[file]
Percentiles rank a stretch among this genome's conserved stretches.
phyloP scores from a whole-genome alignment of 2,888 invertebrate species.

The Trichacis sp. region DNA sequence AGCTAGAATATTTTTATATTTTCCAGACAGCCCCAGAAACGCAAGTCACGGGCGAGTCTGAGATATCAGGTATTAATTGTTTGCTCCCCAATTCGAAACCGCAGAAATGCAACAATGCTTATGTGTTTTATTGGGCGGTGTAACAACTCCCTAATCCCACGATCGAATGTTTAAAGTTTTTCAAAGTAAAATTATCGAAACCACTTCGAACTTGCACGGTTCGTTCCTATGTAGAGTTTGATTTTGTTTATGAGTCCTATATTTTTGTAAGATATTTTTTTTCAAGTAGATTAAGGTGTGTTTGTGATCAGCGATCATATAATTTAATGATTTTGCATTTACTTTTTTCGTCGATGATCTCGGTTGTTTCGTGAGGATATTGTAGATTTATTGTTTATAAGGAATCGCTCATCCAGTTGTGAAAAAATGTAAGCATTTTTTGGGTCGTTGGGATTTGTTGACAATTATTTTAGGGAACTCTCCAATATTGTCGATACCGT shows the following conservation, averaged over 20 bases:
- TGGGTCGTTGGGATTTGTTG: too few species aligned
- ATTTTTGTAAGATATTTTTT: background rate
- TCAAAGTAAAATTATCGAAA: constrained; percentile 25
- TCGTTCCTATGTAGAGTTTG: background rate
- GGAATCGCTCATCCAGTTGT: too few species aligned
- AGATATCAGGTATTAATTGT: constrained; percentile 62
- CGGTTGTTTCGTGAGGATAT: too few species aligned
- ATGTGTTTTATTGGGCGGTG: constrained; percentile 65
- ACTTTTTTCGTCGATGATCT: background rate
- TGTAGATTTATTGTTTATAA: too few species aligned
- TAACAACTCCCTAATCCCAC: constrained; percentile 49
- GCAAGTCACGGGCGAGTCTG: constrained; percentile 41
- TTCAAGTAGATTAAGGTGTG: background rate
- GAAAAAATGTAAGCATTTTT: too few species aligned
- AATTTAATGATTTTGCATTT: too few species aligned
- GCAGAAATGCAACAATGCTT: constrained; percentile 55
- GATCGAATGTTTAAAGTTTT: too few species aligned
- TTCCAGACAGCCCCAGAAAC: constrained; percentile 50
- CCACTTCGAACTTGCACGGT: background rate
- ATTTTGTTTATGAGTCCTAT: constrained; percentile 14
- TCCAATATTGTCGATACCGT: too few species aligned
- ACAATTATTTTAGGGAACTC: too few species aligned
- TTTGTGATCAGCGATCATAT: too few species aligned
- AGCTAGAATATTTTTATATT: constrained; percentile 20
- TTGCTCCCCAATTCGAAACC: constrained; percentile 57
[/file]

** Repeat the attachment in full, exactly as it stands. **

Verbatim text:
Percentiles rank a stretch among this genome's conserved stretches.
phyloP scores from a whole-genome alignment of 2,888 invertebrate species.

The Trichacis sp. region DNA sequence AGCTAGAATATTTTTATATTTTCCAGACAGCCCCAGAAACGCAAGTCACGGGCGAGTCTGAGATATCAGGTATTAATTGTTTGCTCCCCAATTCGAAACCGCAGAAATGCAACAATGCTTATGTGTTTTATTGGGCGGTGTAACAACTCCCTAATCCCACGATCGAATGTTTAAAGTTTTTCAAAGTAAAATTATCGAAACCACTTCGAACTTGCACGGTTCGTTCCTATGTAGAGTTTGATTTTGTTTATGAGTCCTATATTTTTGTAAGATATTTTTTTTCAAGTAGATTAAGGTGTGTTTGTGATCAGCGATCATATAATTTAATGATTTTGCATTTACTTTTTTCGTCGATGATCTCGGTTGTTTCGTGAGGATATTGTAGATTTATTGTTTATAAGGAATCGCTCATCCAGTTGTGAAAAAATGTAAGCATTTTTTGGGTCGTTGGGATTTGTTGACAATTATTTTAGGGAACTCTCCAATATTGTCGATACCGT shows the following conservation, averaged over 20 bases:
- TGGGTCGTTGGGATTTGTTG: too few species aligned
- ATTTTTGTAAGATATTTTTT: background rate
- TCAAAGTAAAATTATCGAAA: constrained; percentile 25
- TCGTTCCTATGTAGAGTTTG: background rate
- GGAATCGCTCATCCAGTTGT: too few species aligned
- AGATATCAGGTATTAATTGT: constrained; percentile 62
- CGGTTGTTTCGTGAGGATAT: too few species aligned
- ATGTGTTTTATTGGGCGGTG: constrained; percentile 65
- ACTTTTTTCGTCGATGATCT: background rate
- TGTAGATTTATTGTTTATAA: too few species aligned
- TAACAACTCCCTAATCCCAC: constrained; percentile 49
- GCAAGTCACGGGCGAGTCTG: constrained; percentile 41
- TTCAAGTAGATTAAGGTGTG: background rate
- GAAAAAATGTAAGCATTTTT: too few species aligned
- AATTTAATGATTTTGCATTT: too few species aligned
- GCAGAAATGCAACAATGCTT: constrained; percentile 55
- GATCGAATGTTTAAAGTTTT: too few species aligned
- TTCCAGACAGCCCCAGAAAC: constrained; percentile 50
- CCACTTCGAACTTGCACGGT: background rate
- ATTTTGTTTATGAGTCCTAT: constrained; percentile 14
- TCCAATATTGTCGATACCGT: too few species aligned
- ACAATTATTTTAGGGAACTC: too few species aligned
- TTTGTGATCAGCGATCATAT: too few species aligned
- AGCTAGAATATTTTTATATT: constrained; percentile 20
- TTGCTCCCCAATTCGAAACC: constrained; percentile 57